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Monday, November 2, 2015

THE ROAD WATERFALL

 

waterfall road near the top
where it meets air bellows gap road
 
Waterfall Road makes a very crooked half circle that connects with Air Bellows Gap Road at both ends, it too a very crooked half circle that extends to the Parkway at one end and at the other end extends to Pine Swamp Road. One end of Waterfall Road is at the bottom of the mountain where the land levels into a valley between ridges that made rich farmland for the people of the old ways in the Whitehead Community. The upper end is at the top of the mountain just a half mile from the Blue Ridge Parkway and the Air Bellows Drive-thru Art Museum. Air Bellows Gap Road  has houses on both sides of the road at the top. In my part of Waterfall Road is a subdivision up the road to the left half a mile and a subdivision to the right half a mile, both of them out of sight. In my little valley my land is trees and donkey meadow. The horseshoe around us is Christmas trees.

the goat rock from the lower end of waterfall road

The farm down the road, only the driveway visible from the road, still leases the land to a farmer who buys and sells cattle. It is the last functioning farm in Air Bellows. The farm I worked is all Christmas trees now. Before it was paved, the road through this valley was one of the beautiful drives on earth. Now it's just another road with a grumpy old liberal hermit that lives down in the bottom and a little ways up the road a haunted house. It's not, but it makes good rumor. The house has been let go for so long, twenty-six years since old man Tom left the body, and it was imploding in his last years. He didn't care. Since then a poacher leased it for a hunting cabin several years. All of Tom's farm land is Christmas trees now. The Pruitt farm and the Caudill farm are all Christmas trees. The next farm to mine, the one continuing to function as a farm, was the old Jim Scott place. The subdivision beyond Tom's house was the old Elbert Crouse place where I used to mow and put up the hay twice every summer for several years. I used to mow the places Christmas trees grow now.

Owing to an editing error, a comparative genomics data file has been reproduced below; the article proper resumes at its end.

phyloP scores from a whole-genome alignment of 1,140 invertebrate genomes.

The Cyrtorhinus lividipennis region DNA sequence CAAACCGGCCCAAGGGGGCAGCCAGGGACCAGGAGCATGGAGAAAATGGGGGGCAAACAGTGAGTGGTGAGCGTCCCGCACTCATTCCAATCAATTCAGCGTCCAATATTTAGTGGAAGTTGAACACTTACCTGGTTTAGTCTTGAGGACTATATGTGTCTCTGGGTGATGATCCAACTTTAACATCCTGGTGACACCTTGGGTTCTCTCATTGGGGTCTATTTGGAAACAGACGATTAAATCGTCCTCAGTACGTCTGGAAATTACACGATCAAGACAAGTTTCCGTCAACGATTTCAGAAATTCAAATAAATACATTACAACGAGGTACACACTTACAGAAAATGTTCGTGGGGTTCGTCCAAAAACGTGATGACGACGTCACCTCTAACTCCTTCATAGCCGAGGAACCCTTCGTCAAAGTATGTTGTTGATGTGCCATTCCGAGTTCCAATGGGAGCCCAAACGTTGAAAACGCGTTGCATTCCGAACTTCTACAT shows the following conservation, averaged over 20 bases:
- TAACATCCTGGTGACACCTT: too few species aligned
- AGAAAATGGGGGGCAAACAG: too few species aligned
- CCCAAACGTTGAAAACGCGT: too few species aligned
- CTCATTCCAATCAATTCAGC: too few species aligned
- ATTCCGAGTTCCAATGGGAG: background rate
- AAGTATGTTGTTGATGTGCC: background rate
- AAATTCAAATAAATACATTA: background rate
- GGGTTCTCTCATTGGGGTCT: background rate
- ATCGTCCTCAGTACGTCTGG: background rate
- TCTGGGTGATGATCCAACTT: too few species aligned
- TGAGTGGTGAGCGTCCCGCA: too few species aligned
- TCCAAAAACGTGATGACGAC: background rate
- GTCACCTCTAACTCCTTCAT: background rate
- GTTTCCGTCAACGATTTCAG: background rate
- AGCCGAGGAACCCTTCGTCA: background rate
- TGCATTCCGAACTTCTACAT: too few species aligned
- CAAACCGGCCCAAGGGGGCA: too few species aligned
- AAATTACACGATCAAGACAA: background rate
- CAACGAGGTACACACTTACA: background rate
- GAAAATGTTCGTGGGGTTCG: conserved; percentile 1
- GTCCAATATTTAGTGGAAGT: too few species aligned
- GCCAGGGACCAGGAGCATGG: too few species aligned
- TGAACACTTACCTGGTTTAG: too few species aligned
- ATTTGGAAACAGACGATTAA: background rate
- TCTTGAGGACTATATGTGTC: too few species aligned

waterfall road the upper part I drive
 
I can't say I hate to see it go. I knew while working the farm that this was the end of the old ways. I wanted to experience it before it was gone, wanted to experience farming the old ways, know people who still lived in the old ways, except for refrigerators, television, bathrooms, plumbing, lights, recliners, cars, pickups, chainsaws, have a peephole look into the old-time hillbilly way of life. The changes I've seen in my forty years tell me the direction of the changes in the future. I know a few people who have deeded their land to a nature conservancy so their land can never be used for anything in the future but let go to nature. I like the idea of it. I like better not entertaining the illusion of projecting my control onto anything beyond my demise and my will. I'd rather leave my place to flow with future needs that are totally unforeseen from today. I have fair confidence Jack and Jenny will not be separated and stand a chance of living here the rest of their lives, or for a good while.

waterfall road

The road was originally a horse trail. Then wagons came along. The back side of Waterfall Road is the old road up the mountain, running along the ridge from bottom to top. Both sides of the road run almost straight down, trees thick holding the topsoil together. The road runs parallel Waterfalls Creek below, way down there. The creek is fed by the springs of Air Bellows that run over the waterfalls to become the Little River at Whitehead that flows through Sparta on its way to the New River in the northern part of the county that runs north into the Ohio to the Mississippi to the Gulf of Mexico. I asked Tom in my first year what the old name was for this road. Then it was 1131. He told me Waterfall Road. In the year the County gave names to all the roads people along roads suggested names. Several suggestions were up for this road. I brought up that Tom Pruitt told me it's old name was Waterfall Road. And it stuck. I do love living on a road named Waterfall. The word projects such a beatific image in the mind's eye, an image of peace, tranquility, I feel privileged.

beside waterfall road
 
 
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